National Bankruptcy Watch

Doesn’t anyone get tired of this? As the 2016 campaign season kicks off, voters will be inundated with promises from politicians. Promises that they cannot possibly keep. The reality is, the next president will inherit a debt crisis. The only thing that could prevent the debt from getting progressively worse is a set of austerity policies and entitlement reforms. Things that are politically impossible to implement.

According to the Concord Coalition, the next president will assume office with “annual deficits consistently rising, starting at $455 billion in 2017, increasing to $763 billion in 2021, and to over $1
trillion in 2025.”

The grim long-term projections from the Congressional Budget Office suggest that we may enjoy another year or two of calm before the coming storm. The debt tsunami that is building will cause mass financial destruction as the U.S. credit rating gets downgraded. Interest rates will rise. The dollar will plummet.

The fastest growing category of federal spending? Not Defense or Homeland Security. Not even Social Security or Medicare. Interest on the debt will increasingly become the biggest chunk of federal outlays. And there’s not a thing the next Congress or the next president can do about it short of defaulting on the debt and/or taking away benefits that have already been promised to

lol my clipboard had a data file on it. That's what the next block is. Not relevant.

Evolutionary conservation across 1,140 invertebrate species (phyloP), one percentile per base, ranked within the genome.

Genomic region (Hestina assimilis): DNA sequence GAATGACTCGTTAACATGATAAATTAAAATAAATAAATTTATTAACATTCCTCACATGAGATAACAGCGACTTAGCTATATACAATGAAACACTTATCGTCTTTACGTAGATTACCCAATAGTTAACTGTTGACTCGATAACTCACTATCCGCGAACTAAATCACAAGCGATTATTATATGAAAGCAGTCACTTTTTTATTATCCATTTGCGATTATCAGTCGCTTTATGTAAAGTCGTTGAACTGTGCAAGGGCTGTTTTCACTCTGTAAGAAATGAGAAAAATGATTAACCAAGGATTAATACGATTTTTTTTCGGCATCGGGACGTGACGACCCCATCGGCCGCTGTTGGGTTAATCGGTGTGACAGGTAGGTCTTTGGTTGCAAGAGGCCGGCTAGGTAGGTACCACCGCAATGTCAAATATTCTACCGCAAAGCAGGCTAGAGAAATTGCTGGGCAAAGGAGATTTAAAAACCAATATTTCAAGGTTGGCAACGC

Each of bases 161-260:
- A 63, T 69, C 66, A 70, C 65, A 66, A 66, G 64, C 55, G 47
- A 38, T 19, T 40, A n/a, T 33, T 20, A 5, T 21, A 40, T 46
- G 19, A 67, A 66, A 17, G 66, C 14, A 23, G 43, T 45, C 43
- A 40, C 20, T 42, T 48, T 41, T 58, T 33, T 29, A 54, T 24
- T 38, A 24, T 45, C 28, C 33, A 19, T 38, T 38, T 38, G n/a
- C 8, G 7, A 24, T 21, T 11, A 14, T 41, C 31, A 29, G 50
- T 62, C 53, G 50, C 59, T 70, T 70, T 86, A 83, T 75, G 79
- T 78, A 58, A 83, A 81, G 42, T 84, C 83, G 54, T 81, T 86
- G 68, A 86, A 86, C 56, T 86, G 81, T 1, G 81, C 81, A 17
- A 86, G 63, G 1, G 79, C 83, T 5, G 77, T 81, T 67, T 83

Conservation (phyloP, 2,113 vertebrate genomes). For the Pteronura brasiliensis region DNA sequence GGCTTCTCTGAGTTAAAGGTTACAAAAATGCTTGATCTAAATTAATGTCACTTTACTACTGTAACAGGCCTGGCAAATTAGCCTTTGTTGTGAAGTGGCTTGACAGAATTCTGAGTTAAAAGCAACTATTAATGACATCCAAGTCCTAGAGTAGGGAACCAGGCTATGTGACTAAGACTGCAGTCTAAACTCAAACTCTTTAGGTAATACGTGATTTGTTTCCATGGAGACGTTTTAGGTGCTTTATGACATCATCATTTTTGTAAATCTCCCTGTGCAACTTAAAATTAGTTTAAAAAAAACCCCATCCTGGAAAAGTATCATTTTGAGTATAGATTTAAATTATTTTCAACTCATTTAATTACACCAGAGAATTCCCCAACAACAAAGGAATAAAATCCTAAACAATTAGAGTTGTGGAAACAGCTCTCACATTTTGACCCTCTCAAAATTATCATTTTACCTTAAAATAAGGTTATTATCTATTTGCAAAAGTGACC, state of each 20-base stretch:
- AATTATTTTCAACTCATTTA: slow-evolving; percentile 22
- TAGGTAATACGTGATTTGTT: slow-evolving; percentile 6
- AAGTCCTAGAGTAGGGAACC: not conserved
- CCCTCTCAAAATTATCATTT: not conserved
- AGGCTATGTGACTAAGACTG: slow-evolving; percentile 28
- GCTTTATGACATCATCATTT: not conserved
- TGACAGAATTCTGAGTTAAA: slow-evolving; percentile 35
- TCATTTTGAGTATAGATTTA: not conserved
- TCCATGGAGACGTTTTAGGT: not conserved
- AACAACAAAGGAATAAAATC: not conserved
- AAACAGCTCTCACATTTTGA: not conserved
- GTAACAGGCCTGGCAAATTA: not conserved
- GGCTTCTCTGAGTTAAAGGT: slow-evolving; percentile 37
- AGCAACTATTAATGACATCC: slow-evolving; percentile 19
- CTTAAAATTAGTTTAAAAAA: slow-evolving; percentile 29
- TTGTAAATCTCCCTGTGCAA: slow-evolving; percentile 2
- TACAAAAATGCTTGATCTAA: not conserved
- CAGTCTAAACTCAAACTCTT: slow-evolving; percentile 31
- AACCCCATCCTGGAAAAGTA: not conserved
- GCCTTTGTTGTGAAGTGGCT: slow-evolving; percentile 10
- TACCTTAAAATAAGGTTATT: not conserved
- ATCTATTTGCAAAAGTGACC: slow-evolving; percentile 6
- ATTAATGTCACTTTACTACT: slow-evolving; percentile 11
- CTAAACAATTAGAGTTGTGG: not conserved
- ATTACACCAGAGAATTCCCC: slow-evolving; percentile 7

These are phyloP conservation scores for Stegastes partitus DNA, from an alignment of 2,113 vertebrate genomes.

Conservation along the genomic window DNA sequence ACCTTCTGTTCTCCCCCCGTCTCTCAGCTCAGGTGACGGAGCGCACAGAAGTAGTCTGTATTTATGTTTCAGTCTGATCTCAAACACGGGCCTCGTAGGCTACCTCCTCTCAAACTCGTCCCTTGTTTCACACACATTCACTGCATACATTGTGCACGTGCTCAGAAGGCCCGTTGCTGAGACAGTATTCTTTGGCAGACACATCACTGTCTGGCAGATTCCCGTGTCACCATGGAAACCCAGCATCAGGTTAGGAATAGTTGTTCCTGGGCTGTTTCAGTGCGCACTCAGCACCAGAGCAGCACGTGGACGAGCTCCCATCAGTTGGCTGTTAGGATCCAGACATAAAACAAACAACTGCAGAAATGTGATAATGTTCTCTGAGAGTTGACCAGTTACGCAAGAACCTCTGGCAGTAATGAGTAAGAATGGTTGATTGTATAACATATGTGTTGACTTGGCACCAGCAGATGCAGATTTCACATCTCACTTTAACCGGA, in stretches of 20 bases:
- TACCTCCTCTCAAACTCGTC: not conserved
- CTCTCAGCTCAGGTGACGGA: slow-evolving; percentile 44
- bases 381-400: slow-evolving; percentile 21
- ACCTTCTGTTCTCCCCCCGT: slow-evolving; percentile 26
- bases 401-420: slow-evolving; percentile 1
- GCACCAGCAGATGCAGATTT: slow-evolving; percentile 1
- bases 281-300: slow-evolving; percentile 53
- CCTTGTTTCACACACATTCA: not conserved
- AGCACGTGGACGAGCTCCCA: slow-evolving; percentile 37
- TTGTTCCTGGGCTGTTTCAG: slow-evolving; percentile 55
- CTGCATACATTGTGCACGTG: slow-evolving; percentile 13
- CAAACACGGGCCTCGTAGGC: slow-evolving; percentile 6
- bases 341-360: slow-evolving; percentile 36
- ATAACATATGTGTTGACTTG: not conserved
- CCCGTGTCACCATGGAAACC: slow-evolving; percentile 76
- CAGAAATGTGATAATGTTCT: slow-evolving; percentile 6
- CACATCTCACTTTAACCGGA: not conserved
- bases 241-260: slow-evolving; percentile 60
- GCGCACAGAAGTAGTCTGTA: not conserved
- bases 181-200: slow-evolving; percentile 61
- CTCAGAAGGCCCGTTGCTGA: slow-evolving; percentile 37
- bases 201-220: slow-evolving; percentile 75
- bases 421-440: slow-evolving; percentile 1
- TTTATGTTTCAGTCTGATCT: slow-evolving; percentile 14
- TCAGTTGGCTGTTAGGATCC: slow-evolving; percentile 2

millions of people.

The Next President’s Debt Crisis – Ugly

At some point painful reforms will be forced on the political system by global financial markets. If politicians won’t rein in their unsustainable programs, then the dollars in which all the government’s debts and entitlement promises are denominated will take the hit. Dollar depreciation – and perhaps an eventual dollar crash – will be the reform the markets impose on Washington.

At some point gold and silver prices will spike to new record highs and beyond as precious metals reassert their safe-haven status. Now is the time to hold on tight to your metals stash. Accumulate more if you are able, and be patient as the debt crisis plays out during the next president’s term in office.